Summer is finally here! Another seemingly endless Boston winter is behind us, and our thoughts are quickly turning to days full of sunshine, ice cream, and vacations spent with family and friends. When you have young children, a vacation can seem like a daunting adventure. Travel can be frustrating for all ages, and everyone needs time to feel comfortable in a new environment and, potentially, a new time zone. Vacationing with young children, despite its challenges, can be incredibly rewarding and can lead to wonderful memories and experiences for both children and adults that last a lifetime.

This summer, before packing your bags and hitting the road with your kids, there are some things you may want to consider to increase your chances of having a smooth and safe journey.

  • Go! First and foremost, do not let the fact that you have young children – even infants – keep you from traveling to family or simply for pure enjoyment. If I have learned anything in all of my years working with kids, it is that they can easily surprise you. While you may be stressed out about planning and travel arrangements, children often embrace the change and love the excitement of it all.
  • Time, Time, Time: Be sure to give yourself extra time when traveling with children. Get to the airport with plenty of time to spare. If you are going on a road trip, plan extra time for bathroom breaks, snacks and meals, and free play rest stops. Feeling rushed will only add to your stress level and the stress level of your child.
  • Kid-Friendly Accommodations: Be sure to book hotels that are kid-friendly. Do your research to ensure that the hotel has the right amenities for entertaining children. These might include a pool, game room, restaurants with kids’ menus, etc. It may also be worthwhile to stay in a condo or apartment that has a kitchen. Such places may, in fact, be cheaper than hotels and you could save additional money by staying in for your meals. It is always nice to have a refrigerator to keep milk, formula, etc. cool and at the ready.
  • Ask for Help: You would be surprised at how helpful flight attendants, concierges, etc. are when you ask for help. Many airlines now have kids’ toys on the plane which can come in handy during potential meltdowns.
  • Bring a Stroller: Even if your child is an older toddler and can walk well on their own, it is helpful to have a stroller to navigate large airports or simply to get around a city. Children tire easily, and they also can run off quickly. A stroller helps you keep some sense of control as you are going from one place to another in transit.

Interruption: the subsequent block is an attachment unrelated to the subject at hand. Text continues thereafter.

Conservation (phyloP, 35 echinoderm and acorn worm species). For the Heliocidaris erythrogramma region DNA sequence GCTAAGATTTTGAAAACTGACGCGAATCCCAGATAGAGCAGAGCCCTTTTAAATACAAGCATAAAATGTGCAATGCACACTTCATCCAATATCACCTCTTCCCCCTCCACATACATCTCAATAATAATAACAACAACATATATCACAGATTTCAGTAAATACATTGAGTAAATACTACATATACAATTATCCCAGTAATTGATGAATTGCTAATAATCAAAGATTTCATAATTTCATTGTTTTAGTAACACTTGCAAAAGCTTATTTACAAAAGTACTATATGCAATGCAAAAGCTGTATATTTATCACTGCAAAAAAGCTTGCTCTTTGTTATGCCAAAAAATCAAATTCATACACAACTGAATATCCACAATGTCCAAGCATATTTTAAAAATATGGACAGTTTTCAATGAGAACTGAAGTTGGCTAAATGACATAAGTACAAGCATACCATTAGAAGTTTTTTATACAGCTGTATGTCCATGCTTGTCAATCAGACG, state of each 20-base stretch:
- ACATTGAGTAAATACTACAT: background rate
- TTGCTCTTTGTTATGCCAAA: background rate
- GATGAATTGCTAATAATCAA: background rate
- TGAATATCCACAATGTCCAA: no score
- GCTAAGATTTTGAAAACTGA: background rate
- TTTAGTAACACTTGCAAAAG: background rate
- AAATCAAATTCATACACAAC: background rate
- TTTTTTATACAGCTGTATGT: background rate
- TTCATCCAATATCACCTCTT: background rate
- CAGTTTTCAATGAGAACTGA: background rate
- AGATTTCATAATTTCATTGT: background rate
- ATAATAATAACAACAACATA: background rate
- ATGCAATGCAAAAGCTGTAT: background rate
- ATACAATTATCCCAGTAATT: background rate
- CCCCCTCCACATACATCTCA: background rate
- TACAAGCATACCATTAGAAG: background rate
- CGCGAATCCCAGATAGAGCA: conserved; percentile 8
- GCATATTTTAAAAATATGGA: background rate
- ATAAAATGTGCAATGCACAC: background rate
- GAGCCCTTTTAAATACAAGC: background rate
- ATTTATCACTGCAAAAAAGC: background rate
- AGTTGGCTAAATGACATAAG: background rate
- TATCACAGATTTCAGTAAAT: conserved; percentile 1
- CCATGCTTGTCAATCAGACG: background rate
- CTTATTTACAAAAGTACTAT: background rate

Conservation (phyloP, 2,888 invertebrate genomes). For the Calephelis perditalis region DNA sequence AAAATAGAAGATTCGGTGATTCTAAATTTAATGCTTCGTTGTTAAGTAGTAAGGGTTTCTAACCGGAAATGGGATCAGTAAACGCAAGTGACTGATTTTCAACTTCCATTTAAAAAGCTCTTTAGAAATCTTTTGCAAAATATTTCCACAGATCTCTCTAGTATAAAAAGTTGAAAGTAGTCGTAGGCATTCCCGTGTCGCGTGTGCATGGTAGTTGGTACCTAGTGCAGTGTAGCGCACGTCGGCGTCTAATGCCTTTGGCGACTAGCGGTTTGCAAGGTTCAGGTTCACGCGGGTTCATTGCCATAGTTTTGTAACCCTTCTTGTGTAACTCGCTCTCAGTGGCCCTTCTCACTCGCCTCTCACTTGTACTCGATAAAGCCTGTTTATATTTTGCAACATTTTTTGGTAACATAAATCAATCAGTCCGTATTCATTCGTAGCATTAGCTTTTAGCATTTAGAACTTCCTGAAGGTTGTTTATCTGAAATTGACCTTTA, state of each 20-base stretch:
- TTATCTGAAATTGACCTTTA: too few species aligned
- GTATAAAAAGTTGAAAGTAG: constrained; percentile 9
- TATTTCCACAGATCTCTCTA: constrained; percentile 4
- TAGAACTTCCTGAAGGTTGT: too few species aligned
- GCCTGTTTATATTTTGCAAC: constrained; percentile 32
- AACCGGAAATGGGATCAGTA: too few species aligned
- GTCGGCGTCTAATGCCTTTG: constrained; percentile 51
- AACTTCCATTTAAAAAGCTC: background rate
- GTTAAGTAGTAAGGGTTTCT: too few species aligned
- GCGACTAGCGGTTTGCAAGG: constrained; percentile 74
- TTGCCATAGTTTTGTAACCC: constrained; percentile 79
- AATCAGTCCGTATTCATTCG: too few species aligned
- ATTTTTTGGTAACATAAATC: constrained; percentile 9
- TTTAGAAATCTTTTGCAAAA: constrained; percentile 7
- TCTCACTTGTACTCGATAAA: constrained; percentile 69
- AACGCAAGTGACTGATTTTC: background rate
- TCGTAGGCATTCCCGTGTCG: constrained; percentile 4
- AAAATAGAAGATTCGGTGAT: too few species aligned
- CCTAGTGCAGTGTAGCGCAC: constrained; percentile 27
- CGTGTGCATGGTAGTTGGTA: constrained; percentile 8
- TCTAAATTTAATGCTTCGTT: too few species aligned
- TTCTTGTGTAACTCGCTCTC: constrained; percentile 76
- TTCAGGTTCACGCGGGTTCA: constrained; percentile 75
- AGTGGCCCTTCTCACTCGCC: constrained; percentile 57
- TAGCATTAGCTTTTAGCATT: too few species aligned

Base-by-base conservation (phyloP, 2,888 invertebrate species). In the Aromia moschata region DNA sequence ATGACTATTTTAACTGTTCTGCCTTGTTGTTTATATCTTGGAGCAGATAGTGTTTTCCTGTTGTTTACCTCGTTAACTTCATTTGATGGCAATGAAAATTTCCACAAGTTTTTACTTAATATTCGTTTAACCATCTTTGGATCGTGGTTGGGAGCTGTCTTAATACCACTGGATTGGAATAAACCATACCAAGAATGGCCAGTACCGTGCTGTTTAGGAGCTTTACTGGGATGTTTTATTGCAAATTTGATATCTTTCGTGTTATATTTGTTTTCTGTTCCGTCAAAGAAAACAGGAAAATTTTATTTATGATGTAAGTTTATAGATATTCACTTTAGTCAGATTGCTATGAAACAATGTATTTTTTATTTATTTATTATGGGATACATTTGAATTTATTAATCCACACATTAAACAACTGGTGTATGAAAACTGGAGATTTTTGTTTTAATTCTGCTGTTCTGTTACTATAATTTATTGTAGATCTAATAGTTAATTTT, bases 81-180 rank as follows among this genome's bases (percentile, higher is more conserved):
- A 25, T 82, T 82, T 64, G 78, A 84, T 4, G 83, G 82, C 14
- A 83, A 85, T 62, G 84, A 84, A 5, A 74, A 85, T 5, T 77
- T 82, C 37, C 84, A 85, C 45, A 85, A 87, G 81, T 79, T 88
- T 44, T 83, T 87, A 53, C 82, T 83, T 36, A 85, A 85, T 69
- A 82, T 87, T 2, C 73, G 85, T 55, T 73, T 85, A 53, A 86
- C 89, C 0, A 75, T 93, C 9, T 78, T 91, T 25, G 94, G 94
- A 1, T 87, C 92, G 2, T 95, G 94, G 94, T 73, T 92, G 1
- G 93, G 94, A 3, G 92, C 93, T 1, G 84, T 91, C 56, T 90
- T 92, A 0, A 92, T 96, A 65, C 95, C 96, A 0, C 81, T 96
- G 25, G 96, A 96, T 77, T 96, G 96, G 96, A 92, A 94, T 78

• Pack Wisely: This goes without saying, but be sure to bring extra diapers, formula, and a change of clothes, especially when you are on a plane or in a car. Research the climate of where you are going and bring rain gear, boots, hats, sunscreen as needed. Even though you can buy these necessities at most places, you will save money if you put extra thought into what you pack for your child. Also, don’t forget special blankets, toys, games, and devices that will make the trip go by faster.
  • Play Spaces: Nowadays, many airports and train stations have children’s play areas. If you have time between connections, ask the information desk if there are such areas and seek them out. They can be great ways to kill time and allow children to get out some energy. Be sure to bring and use hand sanitizer because these spaces can also be full of germs.
  • Advance Check-In: Be sure to check in for flights ahead of time online when possible. This process checks off one thing you would need to do once you arrive at the airport.
  • Travel Around Naptime: Try to travel around naptime whenever possible. Your journey will go much more smoothly if part of it happens while a child is sleeping. Also, a well-rested child will be a happier child.
  • Be Prepared: Travel with headphones, especially on airplanes, because many airlines now offer free Wi-Fi and television. But, of course, be mindful of how much screen time your child gets on any given trip.
  • Talk: Be sure to speak to your kids about the upcoming trip. Get them excited to go and all the things that you will do and see. Talk to them in detail about the schedule and what will happen and when. Many children like schedules and like to know and understand what is going on around them.
  • Involve Your Child: An excellent way to get your child excited about a trip and in the right frame of mind is to engage them in the planning process. Let them help with the packing – even let them bring their backpack with their personal belongings. Also, ask them what activities they would like to do once on the trip. This makes them feel involved and empowered.
  • Enjoy: Above all, try to remain calm throughout all aspects of the journey and vacation itself. Be patient with your child; know that new settings take the time to get comfortable. If you are relaxed, chances are your child will be as well.

Good luck and make many happy vacation memories. This summer season does not last long, so have fun and get the most out of any quality vacation time you have with your children.

About the Author:
Gladys Ruiz is the Director of Little Children Schoolhouse in Brookline, MA.  After more than ten years working in Early Childhood Education, Gladys opened the Little Children Schoolhouse to provide a nurturing, loving environment—an extension of her student’s home and family life—in Brookline. Pre-K, Preschool and Daycare programs for toddlers and infants include extra activities, such as weekly music, yoga, cooking, science activities, and field trips.  Both full day and part-time enrollment are available.